Our journey with telepathic animal communication
As natural horsemanship trainers, we tend to define “animal communication” as body language. Recently, however, someone suggested we check out the video of animal communicator Anna Breytenbach communicating with and saving a leopard (here). Whether you believe in all of this or not the video is impressive and took us to the full documentary (here) and we started wondering about the whole process.
As you can imagine, there is a tremendous and rather emotional debate about whether telepathy is at all possible. While many scientists say it’s impossible, recent research suggests it is actually feasible to transmit information from one brain to another. Also referred to as “brain-to-brain interfaces” (BBIs), the idea is that brain waves, which are made of chemical signals passing from cell to cell, could be transmitted consciously.
Animal communication advocates say that all beings have the innate skill to communicate telepathically with each other but that humans are socialised out of that ability as we learn to speak.
We were keen to try it out and see whether telepathic animal communication could help us understand the trauma that our mare Liberia seems to be having with the saddle. Hours and hours of desensitisation over a year have failed to yield much success so we were keen to try something new.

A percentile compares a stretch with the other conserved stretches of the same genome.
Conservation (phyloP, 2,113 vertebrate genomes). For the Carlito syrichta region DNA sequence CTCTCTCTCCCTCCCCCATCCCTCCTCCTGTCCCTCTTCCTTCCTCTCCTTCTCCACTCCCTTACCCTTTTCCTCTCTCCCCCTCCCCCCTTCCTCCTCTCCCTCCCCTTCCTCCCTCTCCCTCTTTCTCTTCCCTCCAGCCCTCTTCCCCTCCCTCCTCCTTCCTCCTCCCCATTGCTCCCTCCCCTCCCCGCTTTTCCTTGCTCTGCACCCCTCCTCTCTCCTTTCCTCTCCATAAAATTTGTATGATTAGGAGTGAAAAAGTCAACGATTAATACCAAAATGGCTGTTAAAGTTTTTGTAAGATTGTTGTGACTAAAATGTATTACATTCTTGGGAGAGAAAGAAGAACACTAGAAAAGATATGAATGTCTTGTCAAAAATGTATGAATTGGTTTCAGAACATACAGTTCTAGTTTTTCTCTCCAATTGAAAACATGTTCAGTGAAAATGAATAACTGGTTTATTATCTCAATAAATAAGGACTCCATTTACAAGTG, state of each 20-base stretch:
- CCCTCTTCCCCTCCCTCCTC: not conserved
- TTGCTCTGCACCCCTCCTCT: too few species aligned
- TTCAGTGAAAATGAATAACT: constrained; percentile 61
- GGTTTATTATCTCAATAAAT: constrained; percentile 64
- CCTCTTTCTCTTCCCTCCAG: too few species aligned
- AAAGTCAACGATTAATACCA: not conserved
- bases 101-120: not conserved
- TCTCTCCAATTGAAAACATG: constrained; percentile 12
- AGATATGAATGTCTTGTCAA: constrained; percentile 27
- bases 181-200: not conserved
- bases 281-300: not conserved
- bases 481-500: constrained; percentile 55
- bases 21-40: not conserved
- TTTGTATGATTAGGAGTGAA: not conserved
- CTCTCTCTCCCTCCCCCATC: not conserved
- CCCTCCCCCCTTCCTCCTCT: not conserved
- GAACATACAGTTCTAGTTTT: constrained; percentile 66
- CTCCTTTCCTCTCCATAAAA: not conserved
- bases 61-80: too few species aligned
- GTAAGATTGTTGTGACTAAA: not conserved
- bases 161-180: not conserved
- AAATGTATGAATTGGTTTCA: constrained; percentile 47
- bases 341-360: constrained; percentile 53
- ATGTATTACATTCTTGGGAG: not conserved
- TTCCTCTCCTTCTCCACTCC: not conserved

The telepathic session happened over the phone. The communicator asked in advance for photos of the horse as well as a very brief background. During the session, she encouraged us to ask Liberia telepathically some questions. The first thoughts and images that come through our mind should, in theory, be Liberia’s answers. The communicator said she would help us with the answers which she would also receive in her mind.
Did it work?
Well, it’s hard to say. The communicator did seem to be able to come up with a lot of information that we had not given her. It probably would have been possible to get a lot of it through Internet research but the level of detail provided suggested it would have taken many hours to do so, something that would not seem to make much sense given the relatively cheap price of the session.
Did we get an answer to our question?
Yes. Apparently, Liberia said she was having issues mainly because she was mirroring or embodying problems that she could feel we were having and not because she had a traumatic experience herself.
It is undeniable that our psyche affects horses, in the same way that it affects our friends and other people around us. Whether this could lead to such visible physical reactions remains to be seen but is nonetheless a point worth taking on. It is a reminder that we must learn to empty our heads and be, as much as possible, an empty slate when we work with horses. We still haven’t made our mind up as to whether we believe in telepathy or not, but beyond that specific question, it was worth it just to remind us to be conscious of what we bring in with us during training. If we bring all our stress and worries in the pen we’re bound to face them there too.